Your next iPhone won’t be stamped Made in America. But pry open the casing in 2025 and you may see semiconductor chips that were etched into silicon in the Arizona desert.
While it will be scorching outside, the Phoenix “fab” gearing up to produce Apple’s chips will be cool, clean, and cutting-edge. Taiwan Semiconductor Manufacturing is plowing $40 billion into the project, aiming to crank out 600,000 chips a year. Apple CEO Tim Cook, at a “tool in” ceremony last year, said Apple would be “proud” to be the fab’s biggest customer.
That’s no coincidence. Apple is TSMC’s largest source of business, worth billions in annual revenue. Apple is looking for chip security, among many companies seeking to shore up supplies amid rising geopolitical tensions and fears over disruptions.
Good question. At least its not California. But close enough for access to Silicon Valley.
Much better than Ohio which has plenty of water but is 4 or 5 hrs from Silicon Valley by air.
How is desalination potential in Arizona? Is is practical to bring in water from the Pacific for treatment?
Fortunately chip manufacturing does not require lots of water. And what they use is probably highly treated to remove all impurities. Probably more concerned about cooling water for the AC system.
Back on 4/3/2021, I included the following in a post here about semiconductor companies in Arizona:
Also relevant is this 6/4/2021 article addressing “Why Intel and TSMC are building water-dependent chip factories in one of the driest U.S. states”
• Glenn O’Donnell, vice president and research director at analyst firm Forrester, comments, "Chip fabrication plants ‘recycle water religiously,’ adding that it’s a bit like a swimming pool in an enclosed building. You need a lot to fill it, but you don’t have to add much to keep it going. Also, being in an enclosed space, a lot of the water that evaporates can be captured with a dehumidifier and returned to the pool. The fabs will do similar things with their own water usage.”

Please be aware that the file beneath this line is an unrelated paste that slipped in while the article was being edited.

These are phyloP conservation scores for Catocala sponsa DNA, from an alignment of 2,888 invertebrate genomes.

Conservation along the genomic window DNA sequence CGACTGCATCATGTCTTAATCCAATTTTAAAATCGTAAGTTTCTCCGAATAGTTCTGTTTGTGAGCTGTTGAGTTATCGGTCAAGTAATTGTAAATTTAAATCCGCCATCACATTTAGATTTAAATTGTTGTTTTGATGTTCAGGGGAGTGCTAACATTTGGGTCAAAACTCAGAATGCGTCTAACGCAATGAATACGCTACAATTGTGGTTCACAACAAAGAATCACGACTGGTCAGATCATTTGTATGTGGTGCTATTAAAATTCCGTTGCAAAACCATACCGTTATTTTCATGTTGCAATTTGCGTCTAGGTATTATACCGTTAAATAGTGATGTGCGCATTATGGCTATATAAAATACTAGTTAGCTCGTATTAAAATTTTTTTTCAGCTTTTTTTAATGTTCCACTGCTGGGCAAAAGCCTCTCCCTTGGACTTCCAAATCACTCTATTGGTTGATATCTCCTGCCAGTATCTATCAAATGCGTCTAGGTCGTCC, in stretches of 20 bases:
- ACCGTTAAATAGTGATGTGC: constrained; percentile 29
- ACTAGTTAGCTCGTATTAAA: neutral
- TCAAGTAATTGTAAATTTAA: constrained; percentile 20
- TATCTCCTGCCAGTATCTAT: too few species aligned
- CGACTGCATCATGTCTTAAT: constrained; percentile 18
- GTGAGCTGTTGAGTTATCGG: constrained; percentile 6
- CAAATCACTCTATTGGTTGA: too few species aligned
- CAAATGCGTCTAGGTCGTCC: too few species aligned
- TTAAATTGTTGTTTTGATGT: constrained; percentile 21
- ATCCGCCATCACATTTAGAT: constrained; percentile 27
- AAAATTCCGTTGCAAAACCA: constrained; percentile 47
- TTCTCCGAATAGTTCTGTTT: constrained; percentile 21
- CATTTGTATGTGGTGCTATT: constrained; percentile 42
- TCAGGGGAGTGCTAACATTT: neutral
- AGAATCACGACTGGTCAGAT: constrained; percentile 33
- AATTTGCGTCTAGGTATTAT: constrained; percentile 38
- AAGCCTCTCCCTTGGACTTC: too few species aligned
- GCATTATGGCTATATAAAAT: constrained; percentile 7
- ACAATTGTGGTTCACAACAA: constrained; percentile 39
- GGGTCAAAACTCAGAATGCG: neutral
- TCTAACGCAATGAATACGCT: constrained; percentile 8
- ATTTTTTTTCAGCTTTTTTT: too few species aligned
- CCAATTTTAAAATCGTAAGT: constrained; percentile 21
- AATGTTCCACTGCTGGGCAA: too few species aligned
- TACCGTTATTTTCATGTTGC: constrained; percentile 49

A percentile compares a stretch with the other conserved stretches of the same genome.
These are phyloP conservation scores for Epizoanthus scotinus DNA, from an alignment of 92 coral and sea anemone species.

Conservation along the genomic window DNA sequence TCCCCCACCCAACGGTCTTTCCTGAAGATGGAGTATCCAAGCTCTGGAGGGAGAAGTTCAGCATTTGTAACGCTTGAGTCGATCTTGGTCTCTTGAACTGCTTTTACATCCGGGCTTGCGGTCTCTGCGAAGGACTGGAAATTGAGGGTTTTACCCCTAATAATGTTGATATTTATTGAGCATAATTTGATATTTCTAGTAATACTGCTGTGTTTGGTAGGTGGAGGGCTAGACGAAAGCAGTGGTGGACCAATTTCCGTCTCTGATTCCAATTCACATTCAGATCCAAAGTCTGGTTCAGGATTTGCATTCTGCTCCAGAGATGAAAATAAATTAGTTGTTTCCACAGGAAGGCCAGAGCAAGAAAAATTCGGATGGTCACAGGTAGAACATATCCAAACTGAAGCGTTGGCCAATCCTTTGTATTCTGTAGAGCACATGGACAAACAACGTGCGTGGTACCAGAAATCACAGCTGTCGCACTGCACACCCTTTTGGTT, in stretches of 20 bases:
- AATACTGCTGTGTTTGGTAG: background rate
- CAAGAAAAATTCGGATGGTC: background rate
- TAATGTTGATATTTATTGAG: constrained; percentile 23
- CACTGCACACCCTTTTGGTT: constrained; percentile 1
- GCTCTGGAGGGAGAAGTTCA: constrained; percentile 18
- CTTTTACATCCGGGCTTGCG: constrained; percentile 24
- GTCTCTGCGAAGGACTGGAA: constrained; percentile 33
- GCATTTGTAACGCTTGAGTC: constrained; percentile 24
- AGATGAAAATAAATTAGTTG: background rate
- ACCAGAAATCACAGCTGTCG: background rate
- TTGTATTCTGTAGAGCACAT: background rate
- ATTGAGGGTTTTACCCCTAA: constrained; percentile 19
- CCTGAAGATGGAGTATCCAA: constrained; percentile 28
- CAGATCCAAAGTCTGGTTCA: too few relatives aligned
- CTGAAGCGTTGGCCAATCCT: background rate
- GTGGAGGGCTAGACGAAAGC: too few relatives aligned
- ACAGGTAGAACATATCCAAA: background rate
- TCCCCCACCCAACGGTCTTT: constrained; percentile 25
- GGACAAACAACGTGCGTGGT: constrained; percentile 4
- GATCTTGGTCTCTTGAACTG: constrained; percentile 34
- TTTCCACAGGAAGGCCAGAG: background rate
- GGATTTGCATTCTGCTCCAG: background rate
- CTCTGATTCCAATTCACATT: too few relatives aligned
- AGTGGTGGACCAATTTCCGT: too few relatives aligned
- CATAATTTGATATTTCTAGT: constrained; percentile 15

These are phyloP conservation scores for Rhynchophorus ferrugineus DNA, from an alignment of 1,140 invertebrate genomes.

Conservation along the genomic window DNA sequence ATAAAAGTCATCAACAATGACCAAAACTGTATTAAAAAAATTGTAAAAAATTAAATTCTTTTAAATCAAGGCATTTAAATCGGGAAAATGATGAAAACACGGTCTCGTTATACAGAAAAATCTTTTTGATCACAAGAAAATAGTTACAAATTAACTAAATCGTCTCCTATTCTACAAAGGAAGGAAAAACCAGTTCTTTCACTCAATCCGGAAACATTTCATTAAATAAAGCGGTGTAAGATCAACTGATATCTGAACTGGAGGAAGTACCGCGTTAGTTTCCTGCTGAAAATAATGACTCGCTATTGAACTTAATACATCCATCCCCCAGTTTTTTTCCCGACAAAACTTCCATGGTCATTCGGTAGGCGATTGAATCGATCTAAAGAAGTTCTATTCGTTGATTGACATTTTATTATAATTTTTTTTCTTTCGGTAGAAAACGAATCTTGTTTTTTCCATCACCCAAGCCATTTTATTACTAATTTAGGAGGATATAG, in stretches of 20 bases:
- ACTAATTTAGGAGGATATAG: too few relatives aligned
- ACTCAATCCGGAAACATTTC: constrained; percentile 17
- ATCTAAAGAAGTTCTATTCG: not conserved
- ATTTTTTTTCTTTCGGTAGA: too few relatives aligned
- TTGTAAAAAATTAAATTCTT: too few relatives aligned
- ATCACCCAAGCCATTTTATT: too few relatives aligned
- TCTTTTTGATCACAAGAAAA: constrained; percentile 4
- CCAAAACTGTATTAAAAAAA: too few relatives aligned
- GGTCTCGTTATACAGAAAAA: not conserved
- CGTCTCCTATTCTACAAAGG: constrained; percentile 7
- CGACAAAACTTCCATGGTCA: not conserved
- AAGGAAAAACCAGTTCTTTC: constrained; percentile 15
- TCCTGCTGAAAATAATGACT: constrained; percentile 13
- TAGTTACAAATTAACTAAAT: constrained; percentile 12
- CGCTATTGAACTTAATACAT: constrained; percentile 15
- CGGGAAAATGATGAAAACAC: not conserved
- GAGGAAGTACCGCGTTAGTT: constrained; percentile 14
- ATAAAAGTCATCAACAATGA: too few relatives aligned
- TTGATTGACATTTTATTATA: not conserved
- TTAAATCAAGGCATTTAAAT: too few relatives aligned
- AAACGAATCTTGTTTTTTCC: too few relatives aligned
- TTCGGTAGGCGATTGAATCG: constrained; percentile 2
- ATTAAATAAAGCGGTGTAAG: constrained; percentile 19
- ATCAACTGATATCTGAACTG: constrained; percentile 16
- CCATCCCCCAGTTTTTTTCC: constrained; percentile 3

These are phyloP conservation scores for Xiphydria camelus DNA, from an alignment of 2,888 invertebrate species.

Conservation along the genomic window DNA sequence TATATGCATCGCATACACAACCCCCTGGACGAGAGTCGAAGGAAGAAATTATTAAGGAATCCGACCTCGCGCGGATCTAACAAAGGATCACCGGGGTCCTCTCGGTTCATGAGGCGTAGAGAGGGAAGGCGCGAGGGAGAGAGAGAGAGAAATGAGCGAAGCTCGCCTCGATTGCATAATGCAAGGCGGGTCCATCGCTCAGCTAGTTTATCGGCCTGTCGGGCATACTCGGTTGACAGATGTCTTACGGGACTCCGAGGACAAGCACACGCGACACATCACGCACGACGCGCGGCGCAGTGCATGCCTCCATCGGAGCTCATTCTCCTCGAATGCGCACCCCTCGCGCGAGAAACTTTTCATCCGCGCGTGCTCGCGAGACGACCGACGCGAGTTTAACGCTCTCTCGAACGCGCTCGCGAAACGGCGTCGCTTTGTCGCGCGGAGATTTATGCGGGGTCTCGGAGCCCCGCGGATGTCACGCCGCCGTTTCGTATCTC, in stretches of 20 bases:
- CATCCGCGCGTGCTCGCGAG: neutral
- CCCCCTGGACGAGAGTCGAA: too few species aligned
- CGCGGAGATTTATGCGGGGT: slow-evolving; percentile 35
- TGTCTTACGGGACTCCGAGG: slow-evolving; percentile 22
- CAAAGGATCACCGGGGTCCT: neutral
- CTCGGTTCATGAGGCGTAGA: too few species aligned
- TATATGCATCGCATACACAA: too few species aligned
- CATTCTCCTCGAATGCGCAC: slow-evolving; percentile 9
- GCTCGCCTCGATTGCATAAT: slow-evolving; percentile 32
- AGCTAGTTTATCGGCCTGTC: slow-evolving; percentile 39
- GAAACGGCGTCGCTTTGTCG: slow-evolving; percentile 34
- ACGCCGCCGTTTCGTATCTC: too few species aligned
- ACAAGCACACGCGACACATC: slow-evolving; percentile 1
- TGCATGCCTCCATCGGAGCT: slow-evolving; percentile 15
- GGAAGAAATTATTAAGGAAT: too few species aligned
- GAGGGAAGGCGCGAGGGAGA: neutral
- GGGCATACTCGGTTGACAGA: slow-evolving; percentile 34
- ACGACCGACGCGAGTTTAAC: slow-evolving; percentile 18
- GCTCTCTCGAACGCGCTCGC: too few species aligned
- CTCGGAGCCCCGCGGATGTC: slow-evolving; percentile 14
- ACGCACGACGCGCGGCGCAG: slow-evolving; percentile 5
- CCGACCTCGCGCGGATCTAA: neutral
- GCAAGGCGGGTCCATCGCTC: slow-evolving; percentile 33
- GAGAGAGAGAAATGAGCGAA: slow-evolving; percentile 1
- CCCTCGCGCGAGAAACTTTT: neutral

• Intel has had a presence in Arizona for over 40 years and the state is home to a well-established semiconductor ecosystem. Intel now employs over 12,000 people in Arizona and the state is home to Intel’s newest manufacturing facility, Fab 42. Other major chip companies with a presence in Arizona include On Semiconductor, NXP and Microchip.
• Alan Priestley, vice president analyst at tech research firm Gartner, adds, “As Intel has increased its presence in Arizona, the local universities have established a strong reputation for semiconductor design courses and research providing a highly-skilled work force for the local semi industry. This has helped create an ecosystem of companies to supply the products and services necessary to manufacture chips.”
• O’Donnell adds: Arizona’s seismic stability and relatively low risk of other natural interference are appealing to chipmakers. A chip factory cannot shake, not even a microscopic amount. Factories are set into the bedrock to keep them still. Even a 0.5 Richter shake can ruin an entire crop of chips. Arizona is also immune from most other natural disasters like hurricanes and wildfires
Another excellent read, Intel’s Water Restoration in Arizona.
To support Intel’s commitment to achieve net positive water use, we have funded more than 15 water restoration projects benefiting Arizona. Once fully implemented, these projects will restore an estimated one billion gallons each year. This page provides a summary of Intel-funded projects supporting Arizona’s water resources.
The above website has since been updated as follows:
To support Intel’s commitment to achieve net positive water use, we have funded 20 water restoration projects benefiting Arizona. Once fully implemented, these projects will restore almost 2.2 billion gallons each year (not including single-year water leasing projects). This page provides a summary of Intel-funded projects supporting Arizona’s water resources.
A more recent topnotch thought provoking read is available online at the American Bar Association website, February 01, 2023 “A Tale of Two Shortages: Reconciling Demand for Water and Microchips in Arizona.” The ABA article states, “The material in all ABA publications is copyrighted and may be reprinted by permission only.” Also, TMF was unable to provide a direct link to the ABA website.
There is more to that.
It is possible and it is being discussed. But there are many challenges. This article was also the basis of a The Daily podcast recently.